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Audio and Technology in the Galleries

I remember that when I started working in museums in the late 1990s, computer terminals and audio points were just starting to become common sights in gallery displays. Often, there was a film running on a loop on a television screen, or there was a somewhat clunky computer supplying limited information. The question of whether […]

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Italian Art in Britain: a love story

By Glyn Davies Anyone who’s visited the Medieval & Renaissance Galleries can’t fail to have noticed their strongly Italian flavour. Italian art and craft is one of the strengths of the Museum’s historical collections, and it’s telling that we possess probably the most important collection of Italian renaissance sculpture outside Italy. Visitors can see works […]

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Changing Manuscript Displays

By Glyn Davies An exciting element of museum displays is that they never stand still – in a very real sense, no gallery project is ever ‘complete’. The Medieval & Renaissance Galleries have been open for over six months now, and the first changes are starting to be made. The pictures accompanying this post show […]

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The Role of the Catalogue

You may be wondering why this post is accompanied by a photo of a party. Where is the art, you say? What does this have to do with the Medieval and Renaissance periods? Have I stumbled on someone’s Facebook page? Well, I thought you might like to see one of the less obvious results of […]

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Vikings and Bishops

One of the great things (or perhaps one of the curses) of working in the history of art is that holidays always have a work edge. If you are travelling in Europe, you are almost never too far from a medieval or renaissance site that needs seeing. I’ve recently spent some time in Denmark, and […]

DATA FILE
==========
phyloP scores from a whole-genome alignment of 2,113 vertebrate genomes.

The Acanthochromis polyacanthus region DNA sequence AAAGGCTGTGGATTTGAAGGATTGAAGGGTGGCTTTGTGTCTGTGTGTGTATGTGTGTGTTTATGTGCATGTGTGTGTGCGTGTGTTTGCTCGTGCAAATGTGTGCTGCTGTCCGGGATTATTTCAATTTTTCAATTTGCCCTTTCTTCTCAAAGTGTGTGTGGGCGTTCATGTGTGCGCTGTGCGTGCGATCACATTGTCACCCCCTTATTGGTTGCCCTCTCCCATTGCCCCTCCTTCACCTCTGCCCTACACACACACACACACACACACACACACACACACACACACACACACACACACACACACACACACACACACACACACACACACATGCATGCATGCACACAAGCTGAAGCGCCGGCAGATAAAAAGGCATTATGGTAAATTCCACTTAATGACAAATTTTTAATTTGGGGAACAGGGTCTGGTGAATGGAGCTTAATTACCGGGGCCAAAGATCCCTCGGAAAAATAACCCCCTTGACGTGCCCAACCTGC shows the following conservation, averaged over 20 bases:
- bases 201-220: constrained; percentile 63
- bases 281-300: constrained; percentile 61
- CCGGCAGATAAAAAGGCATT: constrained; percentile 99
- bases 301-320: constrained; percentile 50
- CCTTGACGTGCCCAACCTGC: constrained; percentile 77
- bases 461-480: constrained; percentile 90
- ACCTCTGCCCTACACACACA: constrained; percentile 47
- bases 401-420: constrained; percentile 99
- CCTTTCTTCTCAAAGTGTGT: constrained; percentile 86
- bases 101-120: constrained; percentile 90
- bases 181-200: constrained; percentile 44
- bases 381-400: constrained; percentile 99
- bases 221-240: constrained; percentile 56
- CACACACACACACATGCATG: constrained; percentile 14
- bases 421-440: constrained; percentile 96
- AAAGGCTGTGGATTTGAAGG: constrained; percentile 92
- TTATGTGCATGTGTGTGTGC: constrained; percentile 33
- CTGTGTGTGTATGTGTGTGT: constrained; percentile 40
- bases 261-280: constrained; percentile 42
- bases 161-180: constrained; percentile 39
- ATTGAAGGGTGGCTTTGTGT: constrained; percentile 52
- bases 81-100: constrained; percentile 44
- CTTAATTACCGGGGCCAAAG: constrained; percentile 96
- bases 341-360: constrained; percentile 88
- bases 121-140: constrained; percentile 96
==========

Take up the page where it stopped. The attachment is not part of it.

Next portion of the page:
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What Makes a Renaissance Ball Swing?

By Glyn Davies Although it’s now a while since the event happened, I couldn’t resist posting a blog entry on the Renaissance Ball that the V&A hosted in the new Medieval & Renaissance Galleries in late January. As you can see from the photos posted here, the guests’ amazing costumes contributed in no small measure […]

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New Year, New Author

Regular readers of this blog will have noticed that Stuart Frost, its regular author since 2006, has not been adding many posts recently. This is because he is now working at the British Museum as Head of Interpretation. For a few months after the opening of the V&A’s new Medieval & Renaissance Galleries, Stuart has […]

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Stained Glass from the Chapel of the Holy Blood: Part Two

By Stuart Frost In October last year I wrote about conservation work that had begun on a stained glass panel made around 1496 for the Chapel of the Holy Blood in Bruges, Belgium. The photograph that heads this page shows the glass after completion of the work by the conservators. If you contrast this image with […]

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Living with the Past – Part 2

By Stuart Frost In my last blog entry I posted some photographs documenting the installation of the glass roof for the new day-lit gallery, work that took place in July 2009. This new piece of architecture, the first on the V&A site for over one hundred years, is one of the most exciting aspects of […]

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Living with the Past: Part One

By Stuart Frost I have spent over seven years, or thereabouts, working on the Medieval & Renaissance Galleries. I find it hard to believe that my role on the project has finally come to an end. The project team offices are in the process of being cleared and I have taken up a new job […]

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